Very long term micron price curve

Wool yarn

Fine merino prices continue to be the focus of demand in the current market, albeit with a knitwear slant. The relative price of different micron categories is sensitive to changes in supply, but does seem to have some upper limits. This article takes a look at likely upper limits for the micron price curve.

Micron premiums and discounts are volatile, as the experience of recent decades has shown.  The industry has swung between the “micron madness” at the turn of the century to despair in 2015, after series of years when micron premiums were rock bottom. Among the gyrations in micron premiums and swings in sentiment, the average merino fibre diameter has trended lower in the past three decades, as farmers responded to the increased value in fibre diameter.

The modern wool market with increased (on average) micron premiums and discounts appeared in the 1980s – as a consequence of a combination of the objective measurement of wool introduced in the 1970s, containerisation which allowed tightly specified consignments of wool to be delivered with confidence and falling fabric weights, which required finer micron wool to make.

Figure 1 shows the price premium between the micron category two microns finer than the average merino micron and two microns broader (roughly a standard deviation either side of the average micron) from the late 1940s through to April 2021. The early data is calculated using some key assumptions, while the data from the mid-1990s onwards is drawn directly from auction data. The premium starts to pick up in the early 1980s and by the end of the 1980s had risen to unprecedented levels. Prior to 1980 the premium had averaged 23% in the preceding three decades. Since 1980 the premium has averaged 50%.

In Figure 2 the four micron premium is shown in nominal Australia cents per clean kg terms, for the same period. Inflation renders a direct comparison across this timeframe meaningless, but the peak levels of the premiums (in the range of 800 to 1000 cents) have been relatively consistent since the late 1980s. This implies there is some threshold in terms of how processors see the market, and their upper limit for the premiums they will pay for fine versus broad merino. The premium in the current market (for 17 versus 21 micron) is above 900 cents and pushing higher, so it is well in line with previous cycles. Past cycles indicate the market is somewhere near its upper limit, although in 1988, 2000 and 2011 the premium did exceed 1100 cents so there is potential for further rises but don’t budget on them for next year.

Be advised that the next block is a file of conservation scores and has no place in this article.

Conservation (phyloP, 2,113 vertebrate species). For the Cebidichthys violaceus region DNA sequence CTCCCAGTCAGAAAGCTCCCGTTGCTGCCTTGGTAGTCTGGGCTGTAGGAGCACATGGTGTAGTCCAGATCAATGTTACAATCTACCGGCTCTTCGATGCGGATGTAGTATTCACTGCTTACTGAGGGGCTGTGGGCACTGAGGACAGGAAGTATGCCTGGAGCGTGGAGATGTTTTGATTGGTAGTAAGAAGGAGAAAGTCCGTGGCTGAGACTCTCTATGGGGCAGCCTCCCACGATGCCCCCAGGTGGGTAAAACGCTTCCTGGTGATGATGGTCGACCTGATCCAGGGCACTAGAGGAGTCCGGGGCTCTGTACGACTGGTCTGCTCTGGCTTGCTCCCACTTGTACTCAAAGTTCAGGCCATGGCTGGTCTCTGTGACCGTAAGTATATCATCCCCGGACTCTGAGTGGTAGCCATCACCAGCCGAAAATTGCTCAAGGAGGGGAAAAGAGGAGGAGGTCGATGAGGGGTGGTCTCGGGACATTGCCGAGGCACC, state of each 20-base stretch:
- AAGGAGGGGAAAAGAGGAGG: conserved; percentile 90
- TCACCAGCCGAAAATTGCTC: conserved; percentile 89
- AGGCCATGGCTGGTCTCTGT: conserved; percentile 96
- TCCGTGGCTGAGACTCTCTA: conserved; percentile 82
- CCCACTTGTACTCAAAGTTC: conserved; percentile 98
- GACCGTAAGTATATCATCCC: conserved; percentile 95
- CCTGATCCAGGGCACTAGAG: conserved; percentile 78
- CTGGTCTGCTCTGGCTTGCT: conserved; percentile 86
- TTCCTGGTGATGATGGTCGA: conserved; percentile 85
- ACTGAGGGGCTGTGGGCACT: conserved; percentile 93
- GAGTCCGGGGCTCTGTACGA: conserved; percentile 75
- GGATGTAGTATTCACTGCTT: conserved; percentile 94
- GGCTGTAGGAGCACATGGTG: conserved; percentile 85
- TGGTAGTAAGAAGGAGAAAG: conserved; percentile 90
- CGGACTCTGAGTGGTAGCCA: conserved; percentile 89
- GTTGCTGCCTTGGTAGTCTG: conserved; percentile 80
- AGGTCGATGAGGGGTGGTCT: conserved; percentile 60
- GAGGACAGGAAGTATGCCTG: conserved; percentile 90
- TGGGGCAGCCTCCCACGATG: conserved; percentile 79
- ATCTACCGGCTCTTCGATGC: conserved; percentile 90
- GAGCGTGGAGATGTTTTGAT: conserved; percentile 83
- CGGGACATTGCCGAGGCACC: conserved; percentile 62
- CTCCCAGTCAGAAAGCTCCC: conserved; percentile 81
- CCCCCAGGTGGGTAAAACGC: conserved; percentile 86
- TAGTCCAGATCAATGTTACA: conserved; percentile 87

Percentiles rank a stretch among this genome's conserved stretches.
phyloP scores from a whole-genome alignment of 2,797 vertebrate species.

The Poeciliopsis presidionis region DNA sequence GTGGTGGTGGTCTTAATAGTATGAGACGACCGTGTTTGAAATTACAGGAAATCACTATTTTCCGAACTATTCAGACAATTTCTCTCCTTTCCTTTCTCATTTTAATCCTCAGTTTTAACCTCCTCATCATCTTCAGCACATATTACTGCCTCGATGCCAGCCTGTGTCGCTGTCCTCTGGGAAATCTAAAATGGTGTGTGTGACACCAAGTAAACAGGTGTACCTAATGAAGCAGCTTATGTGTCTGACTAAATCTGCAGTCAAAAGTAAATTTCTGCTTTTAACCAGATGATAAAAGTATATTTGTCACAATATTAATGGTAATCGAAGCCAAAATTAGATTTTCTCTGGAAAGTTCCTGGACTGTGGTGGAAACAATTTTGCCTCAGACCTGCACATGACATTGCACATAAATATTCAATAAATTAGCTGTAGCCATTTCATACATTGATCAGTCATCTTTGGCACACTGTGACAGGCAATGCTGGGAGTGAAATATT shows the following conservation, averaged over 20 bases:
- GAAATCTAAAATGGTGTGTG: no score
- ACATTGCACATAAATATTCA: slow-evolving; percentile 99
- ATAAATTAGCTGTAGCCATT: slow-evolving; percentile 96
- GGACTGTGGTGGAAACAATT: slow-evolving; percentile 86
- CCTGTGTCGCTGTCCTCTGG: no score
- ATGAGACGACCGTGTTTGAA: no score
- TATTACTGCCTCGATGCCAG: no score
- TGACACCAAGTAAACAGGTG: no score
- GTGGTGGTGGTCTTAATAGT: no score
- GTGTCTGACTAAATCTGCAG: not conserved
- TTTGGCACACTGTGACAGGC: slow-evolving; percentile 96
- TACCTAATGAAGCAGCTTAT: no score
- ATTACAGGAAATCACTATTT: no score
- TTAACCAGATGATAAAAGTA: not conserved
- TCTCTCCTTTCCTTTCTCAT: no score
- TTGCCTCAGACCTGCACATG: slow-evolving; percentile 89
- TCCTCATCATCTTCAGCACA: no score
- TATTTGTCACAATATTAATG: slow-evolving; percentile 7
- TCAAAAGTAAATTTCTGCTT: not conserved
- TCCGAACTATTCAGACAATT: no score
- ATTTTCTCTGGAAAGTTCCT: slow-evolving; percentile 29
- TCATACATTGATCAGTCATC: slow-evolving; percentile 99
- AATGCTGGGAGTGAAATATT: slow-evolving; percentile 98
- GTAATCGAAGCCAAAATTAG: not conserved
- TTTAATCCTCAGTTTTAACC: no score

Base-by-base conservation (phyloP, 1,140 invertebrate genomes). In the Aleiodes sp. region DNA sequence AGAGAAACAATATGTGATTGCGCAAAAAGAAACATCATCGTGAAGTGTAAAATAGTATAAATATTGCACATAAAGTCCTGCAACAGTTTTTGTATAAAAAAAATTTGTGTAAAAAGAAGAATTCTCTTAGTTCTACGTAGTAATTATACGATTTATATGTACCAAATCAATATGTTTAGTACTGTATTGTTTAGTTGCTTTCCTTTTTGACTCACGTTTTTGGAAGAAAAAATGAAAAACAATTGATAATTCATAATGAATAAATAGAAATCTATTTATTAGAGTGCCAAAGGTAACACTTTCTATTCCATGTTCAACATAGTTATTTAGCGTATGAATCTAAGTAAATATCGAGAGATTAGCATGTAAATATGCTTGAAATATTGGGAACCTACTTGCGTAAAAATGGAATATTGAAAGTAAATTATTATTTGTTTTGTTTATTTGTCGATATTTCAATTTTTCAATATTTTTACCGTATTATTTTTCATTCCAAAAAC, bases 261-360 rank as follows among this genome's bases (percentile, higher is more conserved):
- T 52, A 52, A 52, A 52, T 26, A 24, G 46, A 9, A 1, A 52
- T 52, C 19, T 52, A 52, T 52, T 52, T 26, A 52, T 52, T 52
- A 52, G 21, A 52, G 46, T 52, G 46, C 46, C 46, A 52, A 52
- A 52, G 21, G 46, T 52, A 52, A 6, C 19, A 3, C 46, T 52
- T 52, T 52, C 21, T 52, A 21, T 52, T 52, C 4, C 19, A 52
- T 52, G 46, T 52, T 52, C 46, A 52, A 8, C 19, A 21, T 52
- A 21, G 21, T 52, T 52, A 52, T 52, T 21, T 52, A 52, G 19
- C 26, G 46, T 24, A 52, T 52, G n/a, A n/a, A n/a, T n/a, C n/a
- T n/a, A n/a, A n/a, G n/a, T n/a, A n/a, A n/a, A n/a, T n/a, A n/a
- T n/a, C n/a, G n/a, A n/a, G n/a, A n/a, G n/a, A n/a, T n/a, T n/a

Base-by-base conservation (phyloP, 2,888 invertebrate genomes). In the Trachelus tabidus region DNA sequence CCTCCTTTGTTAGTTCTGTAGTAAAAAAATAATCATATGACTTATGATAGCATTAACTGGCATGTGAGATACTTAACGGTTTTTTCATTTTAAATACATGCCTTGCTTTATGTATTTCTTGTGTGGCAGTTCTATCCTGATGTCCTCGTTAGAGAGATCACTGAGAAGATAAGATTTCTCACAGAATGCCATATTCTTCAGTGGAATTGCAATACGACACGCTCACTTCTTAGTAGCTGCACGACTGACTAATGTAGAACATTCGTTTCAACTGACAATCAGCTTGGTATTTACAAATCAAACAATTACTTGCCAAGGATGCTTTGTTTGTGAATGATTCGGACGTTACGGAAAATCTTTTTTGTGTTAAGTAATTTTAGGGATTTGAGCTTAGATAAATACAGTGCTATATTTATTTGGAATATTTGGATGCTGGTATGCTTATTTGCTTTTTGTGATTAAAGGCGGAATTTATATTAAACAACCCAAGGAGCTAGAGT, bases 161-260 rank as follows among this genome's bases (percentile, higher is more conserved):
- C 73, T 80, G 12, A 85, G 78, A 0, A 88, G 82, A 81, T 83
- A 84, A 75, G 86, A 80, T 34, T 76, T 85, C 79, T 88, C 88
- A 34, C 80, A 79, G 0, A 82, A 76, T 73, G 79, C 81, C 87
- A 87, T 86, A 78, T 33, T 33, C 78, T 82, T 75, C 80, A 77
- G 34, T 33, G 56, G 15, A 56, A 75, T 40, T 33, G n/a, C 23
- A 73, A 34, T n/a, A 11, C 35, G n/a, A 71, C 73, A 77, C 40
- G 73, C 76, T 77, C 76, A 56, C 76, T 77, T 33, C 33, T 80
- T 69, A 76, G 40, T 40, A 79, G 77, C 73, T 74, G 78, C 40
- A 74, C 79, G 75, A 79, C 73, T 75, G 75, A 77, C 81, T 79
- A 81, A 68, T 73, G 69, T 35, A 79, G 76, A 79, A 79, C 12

What does it mean?

The recovery from drought in eastern sheep regions since early 2020 has pushed the merino (and crossbred) clip broader which has reduced the supply for fine merino wool, increased the supply for broad merino wool and in doing so helped to increase the micron premiums and discounts in the greasy wool market, to levels on par with past cycle peaks. From a risk perspective, the outlook is for smaller premiums in 2021 and beyond as these premiums rarely hang around for long. There seem to be some fine merino wool in the farmer stockpile which should take advantage of these premiums (and price levels).

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Key Points

  • The price difference between the 17 and 21 micron categories, which is two microns either side of the average merino fibre diameter, is close to the peak levels of previous cycles of high fine micron premiums seen since the late 1980s.
  • The time spent at these peak levels varies, generally lasting a maximum of one to two quarters.

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Data sources: BAE, AWC, WI, AWEX, ICS P/L, Mecardo

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